Connected to the creation of the doppelgangers, the process of active and passive transformation represents another aspect of monstrosity: the lack or loss of control over the doppelganger. In the beginning of Stevenson’s novella, Dr. Jekyll is the one in control of the transformation into Hyde. All he needs to do is drink a cup of the potion he invented to become Hyde and another one to turn back into his former self (cf. Stevenson 56). He can intentionally choose who he wants to be (cf. Oates 604). As the story develops, Hyde turns into the dominant part of the “polar twins” as Halberstam calls him and Jekyll (54) and the “power of voluntary change” seems to be lost (Stevenson 60). The switches between Jekyll and Hyde become more frequent until the evil doppelganger takes over completely at the end (cf. Stevenson 68). Jekyll’s increasing lack of control over Hyde, Hyde’s unpredictability and his way of overpowering Jekyll makes him even more monstrous for the reader. In “The Incredible Hulk”, the sensation of losing control over the monstrous doppelganger is reversed into gaining control in the course of the narrative. In the first issue of Lee and Kirby’s comics about the Hulk, Dr. Banner has no influence on the shift into the creature. At the beginning of the night, he becomes the Hulk (cf. Lee and Kirby, “Issue 1” 14), and as the first “daylight bathes” him, “a ... change takes place” and he turns back into his original self (Lee and Kirby, “Issue 1” 22). In the third issue, Dr. Banner takes precautionary measures to keep everyone safe from his other self, the Hulk, and builds a bunker under the sea, which he is unable to escape from during the night when he transforms (cf. Lee and Kirby 14). Although Banner can neither stop nor control his transformation, he regains slight power over the incidents and events connected with the Hulk. He even takes a step further, in Issue 6, and successfully experiments with gamma rays to influence the transformation-process of himself to the Hulk and vice versa (cf. Lee and Kirby 3). Regaining control over the transformation as well as the creature itself, makes Banner’s doppelganger less of a monster and more a tamed beast (McCrystal 239f).
CHARACTER TRAITS, APPEARANCE AND ASPECT OF MORALITY
To go more into depth about how the Hulk is a more human and a less monstrous adaptation of Hyde’s doppelganger character, there is the need to not only look at the similarity of the creation of the counterparts. The shared character traits such as being unpredictable, acting upon instinctual intention and the way they both physically as well as psychologically portray monstrosity need to be examined more closely. For a start, both monsters are volatile and unpredictable. Apart from being unpredictable in terms of involuntarily transforming into the monstrous doppelganger, Jekyll describes Hyde to have “destructive and unrestrained tendencies” which make him seem “more animal than human” (McCrystal 236). He acts solely upon his instincts and is not driven by emotion. The only noticeable emotion on Hyde’s behalf is the fear of dying, though McCrystal categorizes this anxiety as a basic, animalistic instinct as well (236). Being the evil counterpart of the good persona Dr. Jekyll and inhibiting nothing good at all, Hyde has a certain effect on his surroundings. In the initial encounter with Stevenson’s doppelganger in the novella, Mr. Enfield describes his feelings and reaction when he sees Hyde for the first time (10):
There is something wrong with his appearance; something displeasing, something downright detestable. I never saw a man I so disliked, and yet scarce know why. He must be deformed somewhere; he gives a strong feeling of deformity; although I couldn’t specify the point. He is an extraordinary looking man, and yet I really can name nothing out of the way. ... I can’t describe him.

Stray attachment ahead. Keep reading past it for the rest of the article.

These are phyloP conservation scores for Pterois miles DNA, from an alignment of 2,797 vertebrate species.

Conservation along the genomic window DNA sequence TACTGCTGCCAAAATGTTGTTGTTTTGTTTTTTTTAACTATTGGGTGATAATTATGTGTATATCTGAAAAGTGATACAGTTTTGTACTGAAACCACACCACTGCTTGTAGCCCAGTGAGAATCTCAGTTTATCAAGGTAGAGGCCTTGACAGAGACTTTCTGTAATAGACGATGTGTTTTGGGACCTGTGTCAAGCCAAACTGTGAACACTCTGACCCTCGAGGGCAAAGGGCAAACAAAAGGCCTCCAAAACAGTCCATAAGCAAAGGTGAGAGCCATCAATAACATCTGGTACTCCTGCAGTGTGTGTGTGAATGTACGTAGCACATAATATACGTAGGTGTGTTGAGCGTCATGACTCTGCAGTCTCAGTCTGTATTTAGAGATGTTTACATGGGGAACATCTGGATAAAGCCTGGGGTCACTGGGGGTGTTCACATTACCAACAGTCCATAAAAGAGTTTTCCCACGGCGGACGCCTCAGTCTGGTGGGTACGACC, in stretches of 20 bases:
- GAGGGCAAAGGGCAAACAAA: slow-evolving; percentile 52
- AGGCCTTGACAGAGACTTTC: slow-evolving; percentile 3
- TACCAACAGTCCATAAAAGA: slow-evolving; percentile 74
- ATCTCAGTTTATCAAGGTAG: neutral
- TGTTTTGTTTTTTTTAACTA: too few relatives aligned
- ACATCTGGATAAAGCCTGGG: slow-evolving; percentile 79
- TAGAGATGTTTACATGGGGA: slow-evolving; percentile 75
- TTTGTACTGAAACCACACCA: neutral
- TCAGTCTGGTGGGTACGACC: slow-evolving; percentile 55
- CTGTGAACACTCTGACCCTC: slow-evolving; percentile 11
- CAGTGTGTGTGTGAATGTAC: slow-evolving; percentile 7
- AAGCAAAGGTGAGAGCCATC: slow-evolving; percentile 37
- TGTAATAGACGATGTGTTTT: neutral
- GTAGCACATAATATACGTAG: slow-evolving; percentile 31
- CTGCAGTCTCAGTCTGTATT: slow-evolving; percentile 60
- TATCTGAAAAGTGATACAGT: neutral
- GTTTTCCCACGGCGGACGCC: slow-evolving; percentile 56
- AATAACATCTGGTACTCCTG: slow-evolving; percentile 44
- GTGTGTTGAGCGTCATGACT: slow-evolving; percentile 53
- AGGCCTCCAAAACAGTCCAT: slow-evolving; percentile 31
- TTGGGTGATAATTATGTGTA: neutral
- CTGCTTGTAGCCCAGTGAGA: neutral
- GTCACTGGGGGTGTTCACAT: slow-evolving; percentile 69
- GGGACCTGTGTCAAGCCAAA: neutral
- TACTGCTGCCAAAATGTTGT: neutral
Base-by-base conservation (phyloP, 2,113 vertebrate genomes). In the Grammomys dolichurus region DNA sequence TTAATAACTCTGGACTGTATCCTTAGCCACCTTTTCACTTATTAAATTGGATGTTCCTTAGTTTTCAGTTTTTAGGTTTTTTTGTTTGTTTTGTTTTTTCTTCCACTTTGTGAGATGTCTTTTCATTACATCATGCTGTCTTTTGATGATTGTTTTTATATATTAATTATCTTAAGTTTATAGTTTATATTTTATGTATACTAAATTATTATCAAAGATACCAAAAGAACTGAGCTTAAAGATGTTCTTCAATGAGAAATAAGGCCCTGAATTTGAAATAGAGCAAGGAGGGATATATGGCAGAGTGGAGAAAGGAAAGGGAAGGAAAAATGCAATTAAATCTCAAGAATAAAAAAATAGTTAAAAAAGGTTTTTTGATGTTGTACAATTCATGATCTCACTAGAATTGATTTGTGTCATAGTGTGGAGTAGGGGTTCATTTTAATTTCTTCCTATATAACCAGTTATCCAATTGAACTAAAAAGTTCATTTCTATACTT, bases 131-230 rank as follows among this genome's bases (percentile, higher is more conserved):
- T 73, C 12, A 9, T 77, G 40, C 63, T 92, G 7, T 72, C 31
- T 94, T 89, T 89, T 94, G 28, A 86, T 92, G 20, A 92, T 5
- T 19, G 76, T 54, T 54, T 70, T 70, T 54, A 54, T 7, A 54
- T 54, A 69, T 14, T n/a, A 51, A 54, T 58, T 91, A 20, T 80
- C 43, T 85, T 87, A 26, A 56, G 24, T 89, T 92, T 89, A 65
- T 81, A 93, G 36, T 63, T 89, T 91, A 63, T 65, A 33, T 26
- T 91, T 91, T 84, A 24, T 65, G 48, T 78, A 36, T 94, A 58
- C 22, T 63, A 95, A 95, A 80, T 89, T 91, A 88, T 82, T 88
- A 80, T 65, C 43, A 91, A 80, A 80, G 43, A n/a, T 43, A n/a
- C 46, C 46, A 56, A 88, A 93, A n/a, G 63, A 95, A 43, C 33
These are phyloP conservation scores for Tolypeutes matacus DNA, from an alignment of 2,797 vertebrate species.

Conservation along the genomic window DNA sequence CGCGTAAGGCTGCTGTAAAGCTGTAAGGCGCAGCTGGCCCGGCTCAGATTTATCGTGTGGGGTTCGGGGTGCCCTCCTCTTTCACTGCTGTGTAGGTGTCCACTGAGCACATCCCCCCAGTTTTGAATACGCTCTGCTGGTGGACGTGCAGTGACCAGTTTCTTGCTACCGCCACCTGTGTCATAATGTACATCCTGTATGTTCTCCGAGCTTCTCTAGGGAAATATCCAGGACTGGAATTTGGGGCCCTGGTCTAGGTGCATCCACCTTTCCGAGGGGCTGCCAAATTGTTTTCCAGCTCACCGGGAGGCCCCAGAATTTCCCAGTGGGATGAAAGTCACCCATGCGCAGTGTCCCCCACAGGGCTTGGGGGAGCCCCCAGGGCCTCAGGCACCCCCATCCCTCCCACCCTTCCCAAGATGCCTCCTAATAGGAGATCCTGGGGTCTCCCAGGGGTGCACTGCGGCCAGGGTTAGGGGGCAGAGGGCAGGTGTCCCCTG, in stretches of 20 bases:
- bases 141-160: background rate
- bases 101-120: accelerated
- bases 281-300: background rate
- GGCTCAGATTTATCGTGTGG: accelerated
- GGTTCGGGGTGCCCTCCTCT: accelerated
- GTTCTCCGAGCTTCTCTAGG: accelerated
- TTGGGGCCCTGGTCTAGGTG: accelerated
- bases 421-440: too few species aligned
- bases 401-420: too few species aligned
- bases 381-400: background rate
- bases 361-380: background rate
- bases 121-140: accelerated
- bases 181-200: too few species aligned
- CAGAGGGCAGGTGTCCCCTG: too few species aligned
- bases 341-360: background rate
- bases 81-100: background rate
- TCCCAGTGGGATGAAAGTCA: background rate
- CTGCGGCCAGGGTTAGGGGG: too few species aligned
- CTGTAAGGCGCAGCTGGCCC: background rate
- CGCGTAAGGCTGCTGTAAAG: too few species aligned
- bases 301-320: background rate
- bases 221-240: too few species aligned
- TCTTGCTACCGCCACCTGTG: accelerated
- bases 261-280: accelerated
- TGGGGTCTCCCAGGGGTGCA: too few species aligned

He embodies “Otherness” causing the society to reject him. A sign of monstrosity is “physical aberration”(McCrystal 237). Apart from being described as dwarfed, “less robust and less developed” (Oates 605), he is neither missing a limb, nor does he look especially monstrous, but his “foul soul transpires through” which evokes others to dislike him, making him a psychological monster rather than a physical one (Oates 606). The Hulk on the other hand, embodies a typical monstrous exterior, which is the most concise distinction between Hyde and the Hulk. In the first issue of “The Incredible Hulk”, the reader encounters a drawing of a grey , very large, muscular and rather primitive looking monster figure (cf. Lee and Kirby 5).
At first sight, people in the story deny the Hulk to be human and compare his strength, power and appearance with that of an animal such as a gorilla or a bear (cf. Lee and Kirby, “Issue 1” 9). Even Banner describes the Hulk after his first transformations as a “brutal, bestial mockery of a human ... a creature which fears nothing” (Lee and Kirby, “Issue 1” 14). Though being driven by instincts and still being “passionate”, the Hulk, read as a new version of the character Hyde, does not become a “monstrous threat that needs to be suppressed” in order to sustain social balance (McCrystal 239). His unpredictability, volatility and violence are being used to the contrary, to protect humanity from greater threats and evil antagonists, for example, when he fights “the metal master” who terrorizes society in issue 6 (Lee and Kirby 1). That way, Banner’s heroic doppelganger-monster, though not looking human, acts in favour of society and as a result regains his humanity to some extend (McCrystal 239). Physically, the Hulk is unmitigatedly a monster, but his actions and use of his power for a better cause make him less monstrous and more human. In comparison to Hyde, his good, human side transpires through and weakens the monstrosity of his appearance.
1 In the course of this essay, the character “Mr. Edward Hyde” will be referred to as “Hyde”.
2 In the course of this essay, ‘The Incredible Hulk“ will be referred to as “the Hulk”.
- Quote paper
- Sophie Hardt (Author), 2018, The doppelganger motive in fantastic literature. A comparison of "The Incredible Hulk" and "Strange Case of Dr. Jekyll and Mr. Hyde", Munich, GRIN Verlag, https://www.grin.com/document/931130